“I actually didn’t know how good Tech was till I got here; I picked it because it was in-state,” said Richard. “But, it’s one of the best decisions I’ve ever made … now that I realize how amazing this school is. It sets my life on a great trajectory.”

That exciting path begins in May with a job as a technical consultant at the professional services firm Invisors, employment he was offered five months ago — and at a salary he negotiated up.

“I feel like I’ll be financially secure for the rest of my life. I won’t have to go through things my parents had to go through when it comes to finances,” says Richard. “And my family is happy to know that they raised me in a way that I would want to pursue an education and do better.”

Now that he has done better for himself, what’s his recommendation to others who might be in a similar situation of being the first in their family?

“Be diligent in looking for those opportunities to make the dream happen.”


taylor gilbert

(Left): Taylor Gilbert with her parents at a Tech football game. (Right): Accepting the Scheller Future Leader Award.

Taylor Gilbert

At just 6, Taylor Gilbert had made up her mind about something that would eventually set her on a path vastly different from any of the generations before her in Calhoun, Georgia.

Curious about the yellow jacket-embroidered baseball cap that a fellow spectator was sporting at a local high school football game, Taylor asked why his “bumblebee hat” said Georgia Tech. After setting her straight about the “bumblebee” actually being a yellow jacket, he went on to explain that he’d graduated from one of the smartest schools in the country.

That was all she needed to hear.

“As a very confident 6-year-old, I immediately said, ‘Well, if that’s where all the smart kids go, that’s where I want to go one day,’” Taylor recalled.

Fast forward 16 years, and she’s about to graduate as a Georgia Tech Yellow Jacket with a bachelor’s degree in business administration.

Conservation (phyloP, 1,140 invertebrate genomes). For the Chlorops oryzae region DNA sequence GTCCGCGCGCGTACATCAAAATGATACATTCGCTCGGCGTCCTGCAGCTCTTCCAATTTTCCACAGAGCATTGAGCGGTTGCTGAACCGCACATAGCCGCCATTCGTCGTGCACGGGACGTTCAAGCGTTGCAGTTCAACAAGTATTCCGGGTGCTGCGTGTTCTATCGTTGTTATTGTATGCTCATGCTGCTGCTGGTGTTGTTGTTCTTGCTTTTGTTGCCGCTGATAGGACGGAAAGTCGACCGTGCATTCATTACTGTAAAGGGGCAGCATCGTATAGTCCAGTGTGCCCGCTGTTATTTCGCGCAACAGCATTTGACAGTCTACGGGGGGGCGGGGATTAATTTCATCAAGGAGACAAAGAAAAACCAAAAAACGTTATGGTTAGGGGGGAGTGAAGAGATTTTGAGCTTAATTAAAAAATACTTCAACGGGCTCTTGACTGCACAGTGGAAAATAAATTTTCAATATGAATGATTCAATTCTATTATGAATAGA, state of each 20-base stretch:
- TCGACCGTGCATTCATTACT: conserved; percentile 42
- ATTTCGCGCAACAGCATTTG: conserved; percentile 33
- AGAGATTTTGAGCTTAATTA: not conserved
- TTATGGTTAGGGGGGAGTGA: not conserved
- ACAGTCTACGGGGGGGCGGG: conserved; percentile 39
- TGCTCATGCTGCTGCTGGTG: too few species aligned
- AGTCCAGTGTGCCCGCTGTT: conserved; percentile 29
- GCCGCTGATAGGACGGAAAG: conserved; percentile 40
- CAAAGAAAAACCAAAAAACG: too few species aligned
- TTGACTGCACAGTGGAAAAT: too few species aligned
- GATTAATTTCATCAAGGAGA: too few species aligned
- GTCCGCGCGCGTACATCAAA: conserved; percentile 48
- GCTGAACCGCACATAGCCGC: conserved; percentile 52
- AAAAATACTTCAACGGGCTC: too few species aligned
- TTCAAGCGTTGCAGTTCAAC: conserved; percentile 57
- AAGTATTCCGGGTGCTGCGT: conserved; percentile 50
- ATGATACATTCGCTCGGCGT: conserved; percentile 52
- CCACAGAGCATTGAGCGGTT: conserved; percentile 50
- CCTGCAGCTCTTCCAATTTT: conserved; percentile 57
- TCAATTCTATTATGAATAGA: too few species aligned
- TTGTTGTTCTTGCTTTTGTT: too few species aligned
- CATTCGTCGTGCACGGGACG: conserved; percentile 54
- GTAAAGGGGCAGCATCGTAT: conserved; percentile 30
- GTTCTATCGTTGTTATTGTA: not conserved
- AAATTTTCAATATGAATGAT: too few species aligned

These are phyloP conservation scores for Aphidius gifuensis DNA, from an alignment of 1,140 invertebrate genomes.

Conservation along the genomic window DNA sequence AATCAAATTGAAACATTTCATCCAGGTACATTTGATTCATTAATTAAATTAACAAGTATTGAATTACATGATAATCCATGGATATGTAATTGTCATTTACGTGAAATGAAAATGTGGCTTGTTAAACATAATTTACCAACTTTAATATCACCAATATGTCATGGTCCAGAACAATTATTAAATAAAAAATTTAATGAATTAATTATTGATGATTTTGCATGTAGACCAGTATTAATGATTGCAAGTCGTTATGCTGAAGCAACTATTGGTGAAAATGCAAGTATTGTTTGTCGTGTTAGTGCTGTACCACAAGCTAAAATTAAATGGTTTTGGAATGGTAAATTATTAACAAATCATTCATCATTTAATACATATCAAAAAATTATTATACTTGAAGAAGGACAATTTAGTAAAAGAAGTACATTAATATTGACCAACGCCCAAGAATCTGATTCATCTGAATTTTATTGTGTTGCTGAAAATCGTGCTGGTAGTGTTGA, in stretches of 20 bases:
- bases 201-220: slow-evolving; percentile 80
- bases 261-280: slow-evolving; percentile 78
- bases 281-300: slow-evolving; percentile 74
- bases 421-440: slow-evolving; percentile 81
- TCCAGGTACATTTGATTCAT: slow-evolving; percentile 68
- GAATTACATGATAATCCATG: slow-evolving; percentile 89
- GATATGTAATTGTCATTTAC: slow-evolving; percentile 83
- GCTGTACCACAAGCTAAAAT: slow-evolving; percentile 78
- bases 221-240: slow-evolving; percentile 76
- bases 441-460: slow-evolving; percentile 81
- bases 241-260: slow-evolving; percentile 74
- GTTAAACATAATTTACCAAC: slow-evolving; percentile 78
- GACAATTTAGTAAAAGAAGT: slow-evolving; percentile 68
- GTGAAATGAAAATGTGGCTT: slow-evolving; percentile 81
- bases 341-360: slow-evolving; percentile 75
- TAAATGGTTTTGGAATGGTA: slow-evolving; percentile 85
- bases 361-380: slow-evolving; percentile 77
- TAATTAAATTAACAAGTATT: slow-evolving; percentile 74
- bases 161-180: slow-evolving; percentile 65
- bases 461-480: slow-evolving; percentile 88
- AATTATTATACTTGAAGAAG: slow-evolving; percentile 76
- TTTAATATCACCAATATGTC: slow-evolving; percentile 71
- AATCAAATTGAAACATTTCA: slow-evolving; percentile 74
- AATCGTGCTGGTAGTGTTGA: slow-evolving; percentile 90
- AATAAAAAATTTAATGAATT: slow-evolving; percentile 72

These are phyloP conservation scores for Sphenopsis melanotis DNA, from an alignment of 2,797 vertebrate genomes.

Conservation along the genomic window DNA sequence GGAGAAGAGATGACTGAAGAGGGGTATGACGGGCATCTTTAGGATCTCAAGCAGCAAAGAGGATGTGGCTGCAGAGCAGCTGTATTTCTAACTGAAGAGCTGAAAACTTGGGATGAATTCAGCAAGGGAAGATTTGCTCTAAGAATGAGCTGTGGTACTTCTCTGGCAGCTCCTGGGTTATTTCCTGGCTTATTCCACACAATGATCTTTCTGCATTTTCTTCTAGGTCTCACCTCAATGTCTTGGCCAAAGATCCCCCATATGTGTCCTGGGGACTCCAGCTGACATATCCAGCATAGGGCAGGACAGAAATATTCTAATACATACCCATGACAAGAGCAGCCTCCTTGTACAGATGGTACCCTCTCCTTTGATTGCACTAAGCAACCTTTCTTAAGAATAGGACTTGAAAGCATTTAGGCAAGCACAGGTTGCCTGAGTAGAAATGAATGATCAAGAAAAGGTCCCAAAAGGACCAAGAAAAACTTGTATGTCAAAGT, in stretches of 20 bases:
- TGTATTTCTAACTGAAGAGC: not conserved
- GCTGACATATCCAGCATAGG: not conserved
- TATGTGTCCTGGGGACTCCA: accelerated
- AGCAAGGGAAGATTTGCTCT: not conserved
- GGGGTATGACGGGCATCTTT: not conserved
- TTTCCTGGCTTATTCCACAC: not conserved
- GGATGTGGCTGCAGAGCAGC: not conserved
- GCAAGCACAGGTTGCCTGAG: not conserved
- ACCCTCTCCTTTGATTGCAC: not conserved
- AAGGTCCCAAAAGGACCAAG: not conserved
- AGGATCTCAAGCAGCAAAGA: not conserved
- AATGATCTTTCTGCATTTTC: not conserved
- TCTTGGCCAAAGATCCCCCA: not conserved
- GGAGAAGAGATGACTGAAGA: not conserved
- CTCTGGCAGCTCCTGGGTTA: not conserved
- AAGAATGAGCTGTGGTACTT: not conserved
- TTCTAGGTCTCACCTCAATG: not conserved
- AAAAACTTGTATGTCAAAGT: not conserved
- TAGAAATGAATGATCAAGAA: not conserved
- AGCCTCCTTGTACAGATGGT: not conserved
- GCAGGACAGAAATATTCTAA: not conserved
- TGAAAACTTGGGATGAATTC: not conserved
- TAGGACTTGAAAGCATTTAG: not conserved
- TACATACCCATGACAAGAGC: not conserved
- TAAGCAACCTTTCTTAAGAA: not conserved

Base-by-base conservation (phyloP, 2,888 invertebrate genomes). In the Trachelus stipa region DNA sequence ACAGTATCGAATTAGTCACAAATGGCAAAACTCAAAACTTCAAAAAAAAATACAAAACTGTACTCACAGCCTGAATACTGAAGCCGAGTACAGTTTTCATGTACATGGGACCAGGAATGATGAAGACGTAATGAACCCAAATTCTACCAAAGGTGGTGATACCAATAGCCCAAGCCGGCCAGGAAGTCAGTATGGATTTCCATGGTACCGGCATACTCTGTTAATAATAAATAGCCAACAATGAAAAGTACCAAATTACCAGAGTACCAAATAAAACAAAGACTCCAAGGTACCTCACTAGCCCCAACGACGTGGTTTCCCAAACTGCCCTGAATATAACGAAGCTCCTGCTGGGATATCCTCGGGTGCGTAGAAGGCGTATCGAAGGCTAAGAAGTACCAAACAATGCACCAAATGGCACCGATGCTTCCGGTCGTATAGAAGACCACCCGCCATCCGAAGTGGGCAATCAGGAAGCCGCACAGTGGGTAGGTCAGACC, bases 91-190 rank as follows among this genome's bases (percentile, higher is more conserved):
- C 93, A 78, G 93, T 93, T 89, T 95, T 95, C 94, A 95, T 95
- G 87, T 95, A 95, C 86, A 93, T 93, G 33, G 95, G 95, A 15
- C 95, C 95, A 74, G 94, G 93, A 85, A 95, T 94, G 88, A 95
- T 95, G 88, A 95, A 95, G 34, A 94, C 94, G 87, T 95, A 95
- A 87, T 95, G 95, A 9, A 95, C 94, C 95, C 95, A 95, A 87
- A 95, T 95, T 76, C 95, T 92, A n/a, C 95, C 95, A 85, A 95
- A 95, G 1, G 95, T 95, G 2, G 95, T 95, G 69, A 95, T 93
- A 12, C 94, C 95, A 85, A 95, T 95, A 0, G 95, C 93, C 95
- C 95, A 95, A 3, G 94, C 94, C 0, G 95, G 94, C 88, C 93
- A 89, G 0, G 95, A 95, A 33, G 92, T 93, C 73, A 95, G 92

That’s a big deal — not just because she’s the first in her family to ever go to college, but because she almost didn't even apply to Tech.

taylor with quote

As luck would have it, the year she began applying to colleges is the year Georgia Tech encountered some glitches with the introduction of the Common Core App and had to extend the Early Action deadline — a blessing in disguise for her.

“The day the application was due, I decided I’m just going to submit the application because Georgia Tech had always been my dream, and I just needed to trust that the preparation I had done was going to work,” she said.

It clearly did.

Now she’s looking forward to a job as a human capital consultant in Deloitte’s Atlanta office, helping the federal government improve their employee relations functions. She will be earning — in her very first post-graduation job — the same salary as her father and more than her mother, who like her father, has been working in the carpet industry in their hometown since graduating from high school.

Though she’s frustrated by the fact that — at just 22 — her income will be on par with that of her parents “because I know how hard they’ve worked all these years,” she’s so proud to have broken the cycle.

“The stereotype is everyone in my area of the world stays in that area for multiple generations, goes to work in a carpet factory, and gets married straight out of high school,” said Taylor. “Being able to be a first-gen college student and go off and complete a four-year degree … that’s not the norm for my area, and it broke the stereotype and validated that it is possible if you put your mind to it.”

More First-Gen Graduates

Hear from two other students who will graduate this weekend.

Keaira Banks


Iree Skinkle



Writer: Brigitte Espinet
Photography: Allison Carter, Rob Felt
Design: Kristen Bailey
Videography: Micah Eavenson, Maxwell Guberman, Adam Karcz, Troy Robinson
Personal photos courtesy of the graduates.